The key challenge faced by Honda’s engineers was surely how to manage 260 horsepower through the front wheels. The key difference between this car and the BMW is that this car, due to its Accord roots, is front-wheel-drive. Generally, channeling a great deal of power through the front wheels results in torque steer: the car pulls to one side during hard acceleration. The limited-slip differential that accompanies the manual promises to help here. Strangely, I noticed far more torque steer in this car than I did in the CL and TL automatics I have driven. When floored in moderate sweepers the car pulled strongly (if fluidly) toward the curb. With the trick differential, I expected the opposite.

Aside from this torque steer with lots of throttle, handling is impressive for a front-driver, or a rear-driver for that matter. Though weight distribution is far from even, understeer in hard turns is moderate (though always present). The nicely-tuned suspension, despite tires with only a 215 mm cross-section, sticks very well. As with the 2001, I drove the 2003 hard along a curvy road, yet felt well within the limits of the car. The front-drive layout, no matter how well it is tuned, trick different or not, simply does not allow the kind of power-on oversteer that can readily be had in the BMW. Otherwise this is a fine chassis. Not quite as tossable, but very stable and enjoyable enough for most drivers. The overall feeling is simply of a larger, more luxurious car. I did feel a bit more connected to the chassis with the manual. Still, those who really like to make a car dance, and I am among these, might still want to find the additional cash for the BMW. This is admittedly a minority of buyers; most will find the Acura’s chassis more than sufficient for how they typically drive.

I had major problems with the 2001’s steering. When that car was driven in a relaxed manner, the steering felt pretty good, with a desirable amount of heft (if not exactly road feel) once the car exceeds parking lot speeds. But when the 2001 was driven in a spirited manner, steering feel jumped all over the map, going heavy, then light, then suddenly heavy again, sometimes within the span of a few seconds. While this poses no safety issues, it detracts from the feel of the road desired from the steering of a driver’s car.

I had no such problems with the 2003. I don’t know if the steering was recalibrated, or the trick differential helps even out steering feel. Whatever the reason, transitions in effort were much smoother and predictable. I’d still like more feel, but generally felt I could precisely place the car in turns.

I drove the 2003 in South Carolina, and was unable to find a Michigan-class road. As a result, I was not able to thoroughly evaluate its ride. I had this to say about the 2001:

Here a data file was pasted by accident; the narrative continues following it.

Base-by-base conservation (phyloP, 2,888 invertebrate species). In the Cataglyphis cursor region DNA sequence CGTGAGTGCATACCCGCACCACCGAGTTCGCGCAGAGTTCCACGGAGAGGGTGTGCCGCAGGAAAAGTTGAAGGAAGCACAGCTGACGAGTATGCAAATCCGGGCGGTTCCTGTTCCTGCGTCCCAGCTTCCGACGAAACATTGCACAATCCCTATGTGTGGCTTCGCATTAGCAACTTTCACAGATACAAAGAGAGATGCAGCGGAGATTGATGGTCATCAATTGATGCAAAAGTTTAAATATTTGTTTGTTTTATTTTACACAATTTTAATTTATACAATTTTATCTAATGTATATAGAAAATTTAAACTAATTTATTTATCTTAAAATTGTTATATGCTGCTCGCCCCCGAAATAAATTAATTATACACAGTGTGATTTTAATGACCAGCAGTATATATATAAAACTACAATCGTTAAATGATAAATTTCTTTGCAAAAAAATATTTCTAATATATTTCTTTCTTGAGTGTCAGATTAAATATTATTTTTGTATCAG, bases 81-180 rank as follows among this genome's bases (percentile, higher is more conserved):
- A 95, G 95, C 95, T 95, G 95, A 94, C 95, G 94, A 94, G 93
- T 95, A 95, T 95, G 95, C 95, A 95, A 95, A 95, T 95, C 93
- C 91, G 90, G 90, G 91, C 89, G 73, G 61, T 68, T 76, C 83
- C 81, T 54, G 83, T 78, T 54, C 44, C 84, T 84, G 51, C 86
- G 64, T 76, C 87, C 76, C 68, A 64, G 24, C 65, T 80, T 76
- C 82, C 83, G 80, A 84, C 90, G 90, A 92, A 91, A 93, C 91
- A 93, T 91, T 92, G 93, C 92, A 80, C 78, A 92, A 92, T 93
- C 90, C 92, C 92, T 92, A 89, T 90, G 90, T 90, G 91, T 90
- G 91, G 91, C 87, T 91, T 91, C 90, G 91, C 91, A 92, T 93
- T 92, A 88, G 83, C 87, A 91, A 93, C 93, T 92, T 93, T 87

Over most surfaces the CL Type-S rides quite well, especially considering the capabilities of its chassis. The only exception I noticed was some jitteriness over slightly imperfect surfaces. I’ve noticed this characteristic in some other cars with low-profile tires. I personally feel this is an unnecessary trade-off to make to get that final bit of steering response. The BMW 3s I’ve driven rode better, without this jitteriness, but they only had 16” tires, not the 17s of the Sport Package.

Overall, I enjoyed driving the manual 2003 much more than the automatic 2001.

Pricing

The CL Type-S comes standard everything except a navigation system (even xenon headlights, heated setas, and a Bose sound system with a six-disk in-dash CD changer are standard!). The price had gone up very little in two years, so it remains quite reasonable at just over $31,000. The manual costs the same as the automatic. Although it doesn’t have skid or traction control, it does have that unique differential, and I guess Acura felt they were equivalent as far as pricing is concerned.

As before, the regular CL is $2,350 less. If you want the manual, then you have no choice. If you want the automatic, the choice is harder. I suspect the standard CL rides better. The extra power of the Type S sounds nice, 260 is a big number, but may not make such a large difference in actual driving. The same goes for the stiffer suspension and larger wheels of the Type S. Are the engine, suspension, and interior trim differences of the Type S worth the extra $2,350? I urge potential automatic buyers to drive both CLs and make this judgement for themselves.

Until this fall no other coupe offers this level of performance and refinement for such a low price. In the fall Infiniti will offer a coupe version of the rear-wheel-drive G35, and will present stiff competition for the CL-S. I suspect it will cost a couple thousand more comparably equipped, while offering the benefits of rear-wheel-drive and more distinctive, sportier styling. Until then, BMW presents the stiffest competition, and at nearly $40,000 comparably equipped it’s a lot more money.

Those with lower performance ambitions might consider the Camry Solara, which remains available with a V6/manual combination. I haven’t driven this car, so I cannot speak with certainty, but suspect that even with the manual and sport package it lacks the serious performance feel of the Acura. At $25,700 loaded, it’s at least worth a look.

Last Words

The CL-S continues to be a lot of car for the money. With the manual, it becomes a very enjoyable car to drive, closing the gap with the class-leading BMW 330Ci. The engine, transmission, driving position, and seats are all strong points. Weaknesses are limited to less “tossability” than in the BMW, torque steer with lots of throttle in turns, and non-folding rear seats. At this price, it’s hard to beat.

To learn more about my reliability research and sign up to participate in it, or to perform thorough up-to-date new car price comparisons, visit www.truedelta.com. A link to this website and alphabetized links to my other vehicle reviews can be found on my profile page.

Amount Paid (US$): 32000
Model and Options: CL-S six-speed
Product Rating: 5.0
Recommended: Yes